The first place "insects" photo was a butterfly as well, nicely composed, though not very bright. I think it was as good as mine or better, and the variety of butterfly was a bit less common, which added interest. The second place insects was of a banana spider. It was decent, though the angle of the shot and its position in the frame could have been better. The color and contrast were great. Sharpness was good, though the abdomen was notable sharper than its head (which was facing away). I suppose it was superior to mine in terms of contrast between subject and background and, arguably, interest of the subject - but I think my shot was as good or better in any other aspect. Third place was a dragonfly. It was also a good shot, though there was another dragonfly photo in the show I actually thought was better in terms of sharpness/color/contrast, and they were framed about the same. I didn't compare them side-by-side, however, so maybe there was something technically superior to the winner.
As an aside, they hung my butterfly picture incorrectly - vertically instead of horizontally. I don't mention this because I think it had anything at all to do with how it was judged (it actually looks fine vertically), but because I find it amusing since the woman I gave my photos to specifically asked how that one was intended to be hung.
So, landscapes. I don't remember the first place landscape - though all of the first place shots were good, so I'm sure it was awesome. The second place shot was of a mountain valley filled with rocks and scrub, with a nice blue sky. It wasn't especially interesting in my opinion, but it was technically quite good, and I'd say it deserved second. The beach path photo I entered isn't one I think is technically perfect: it's less than sharp in some places, a bit oversaturated and without enough contrast, but it's a shot I really like for some reason. I don't recall the third place landscape, but I'm sure it was good. I didn't really compare the winners with mine in this category since, though I really like my shot, I wasn't prepared to defend its technical merits against the others.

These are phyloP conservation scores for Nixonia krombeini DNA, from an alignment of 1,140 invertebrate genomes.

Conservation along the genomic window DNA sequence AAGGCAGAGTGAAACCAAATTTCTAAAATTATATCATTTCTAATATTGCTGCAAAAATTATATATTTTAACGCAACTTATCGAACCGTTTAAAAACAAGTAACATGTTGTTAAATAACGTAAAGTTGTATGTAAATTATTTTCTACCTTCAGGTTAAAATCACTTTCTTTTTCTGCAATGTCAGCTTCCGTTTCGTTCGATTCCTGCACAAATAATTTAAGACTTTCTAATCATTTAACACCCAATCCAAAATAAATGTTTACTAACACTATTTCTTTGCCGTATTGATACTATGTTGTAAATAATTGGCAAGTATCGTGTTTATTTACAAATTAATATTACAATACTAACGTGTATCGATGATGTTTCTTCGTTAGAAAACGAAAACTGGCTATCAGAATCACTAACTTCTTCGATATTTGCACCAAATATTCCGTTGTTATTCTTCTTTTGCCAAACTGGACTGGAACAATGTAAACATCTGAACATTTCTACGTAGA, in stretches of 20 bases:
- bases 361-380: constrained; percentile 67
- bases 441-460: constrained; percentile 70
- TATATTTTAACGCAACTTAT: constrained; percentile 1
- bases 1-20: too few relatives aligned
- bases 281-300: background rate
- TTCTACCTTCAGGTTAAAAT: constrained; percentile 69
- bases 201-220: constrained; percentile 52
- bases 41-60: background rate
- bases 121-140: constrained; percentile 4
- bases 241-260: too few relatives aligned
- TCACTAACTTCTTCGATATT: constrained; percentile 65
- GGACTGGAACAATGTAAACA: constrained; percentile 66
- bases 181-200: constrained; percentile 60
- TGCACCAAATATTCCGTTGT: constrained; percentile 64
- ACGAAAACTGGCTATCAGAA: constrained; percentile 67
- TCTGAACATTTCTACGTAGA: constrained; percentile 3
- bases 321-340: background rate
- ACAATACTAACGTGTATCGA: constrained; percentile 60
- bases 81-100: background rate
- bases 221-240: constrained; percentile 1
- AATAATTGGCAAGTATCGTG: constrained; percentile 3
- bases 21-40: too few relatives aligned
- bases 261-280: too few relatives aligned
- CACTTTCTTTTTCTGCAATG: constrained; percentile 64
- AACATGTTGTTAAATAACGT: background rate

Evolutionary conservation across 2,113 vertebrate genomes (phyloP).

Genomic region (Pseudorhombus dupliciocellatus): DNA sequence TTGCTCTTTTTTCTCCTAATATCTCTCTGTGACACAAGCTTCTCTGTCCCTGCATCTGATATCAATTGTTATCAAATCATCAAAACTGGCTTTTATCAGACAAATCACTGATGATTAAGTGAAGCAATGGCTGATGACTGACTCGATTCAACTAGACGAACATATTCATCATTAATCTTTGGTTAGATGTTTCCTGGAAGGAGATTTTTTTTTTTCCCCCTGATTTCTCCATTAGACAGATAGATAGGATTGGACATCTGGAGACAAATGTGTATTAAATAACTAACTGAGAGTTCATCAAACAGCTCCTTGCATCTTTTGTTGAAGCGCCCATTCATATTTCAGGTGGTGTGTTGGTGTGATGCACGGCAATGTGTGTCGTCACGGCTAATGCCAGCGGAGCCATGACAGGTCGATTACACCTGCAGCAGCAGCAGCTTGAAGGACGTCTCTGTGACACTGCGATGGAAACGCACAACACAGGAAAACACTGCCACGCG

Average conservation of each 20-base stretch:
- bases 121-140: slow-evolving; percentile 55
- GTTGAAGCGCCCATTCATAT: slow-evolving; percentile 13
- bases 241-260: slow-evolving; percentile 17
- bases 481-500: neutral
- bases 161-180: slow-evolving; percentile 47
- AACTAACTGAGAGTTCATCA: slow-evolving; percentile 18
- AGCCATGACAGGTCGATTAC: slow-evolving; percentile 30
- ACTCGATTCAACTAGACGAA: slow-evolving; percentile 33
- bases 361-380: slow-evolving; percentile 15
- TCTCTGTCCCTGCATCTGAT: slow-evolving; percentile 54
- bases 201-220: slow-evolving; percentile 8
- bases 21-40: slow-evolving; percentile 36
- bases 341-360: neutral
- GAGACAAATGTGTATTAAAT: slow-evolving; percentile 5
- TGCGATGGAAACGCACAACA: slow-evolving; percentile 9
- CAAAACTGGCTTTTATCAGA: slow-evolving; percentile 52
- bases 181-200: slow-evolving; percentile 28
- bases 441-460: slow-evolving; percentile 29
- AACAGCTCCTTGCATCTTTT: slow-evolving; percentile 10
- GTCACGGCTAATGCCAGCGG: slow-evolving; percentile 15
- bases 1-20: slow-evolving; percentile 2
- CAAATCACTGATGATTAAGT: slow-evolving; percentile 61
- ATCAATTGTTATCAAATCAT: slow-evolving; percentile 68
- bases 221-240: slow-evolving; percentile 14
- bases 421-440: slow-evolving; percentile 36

And then there was the Blackbird, for which I actually got 1st place in the "other" category. Ironically, I wouldn't have given it to me. The second place shot in that category was of a train moving down a track, puffing smoke with some people off to the left, waving. Interestingly muted colors. I think it was actually a better shot, and I probably would have given it first place and second to my plane (i don't recall seeing anything else in that category that amazed me). Of the four I entered, it was probably my least favorite. It was a good photo and all, and it was an interesting subject, but I liked the others more.
In general, I only agreed with the judges about 50% - but that's the nature of anything artistic, right? Also, I think my criteria were probably different.
I've Been Framed
One thing I learned from this whole experience, is that I don't like prints. At least not 8x10s All of my photos I consider "good" are framed well as a whole. Forced to chop off an inch and a half from the longest side, however, and some of them become... less perfect. (Just for the record, I highly doubt this affected the judging of the photos I entered - this is a separate topic). I've found that I don't shoot for this sort of cropping, and I don't particularly like it. If I'm going to do more for prints, I may need to adjust my shooting method, perhaps shooting for what I want and then, if I think it's something I might want a print of, recompsing it with the cropping in mind. Or something like that.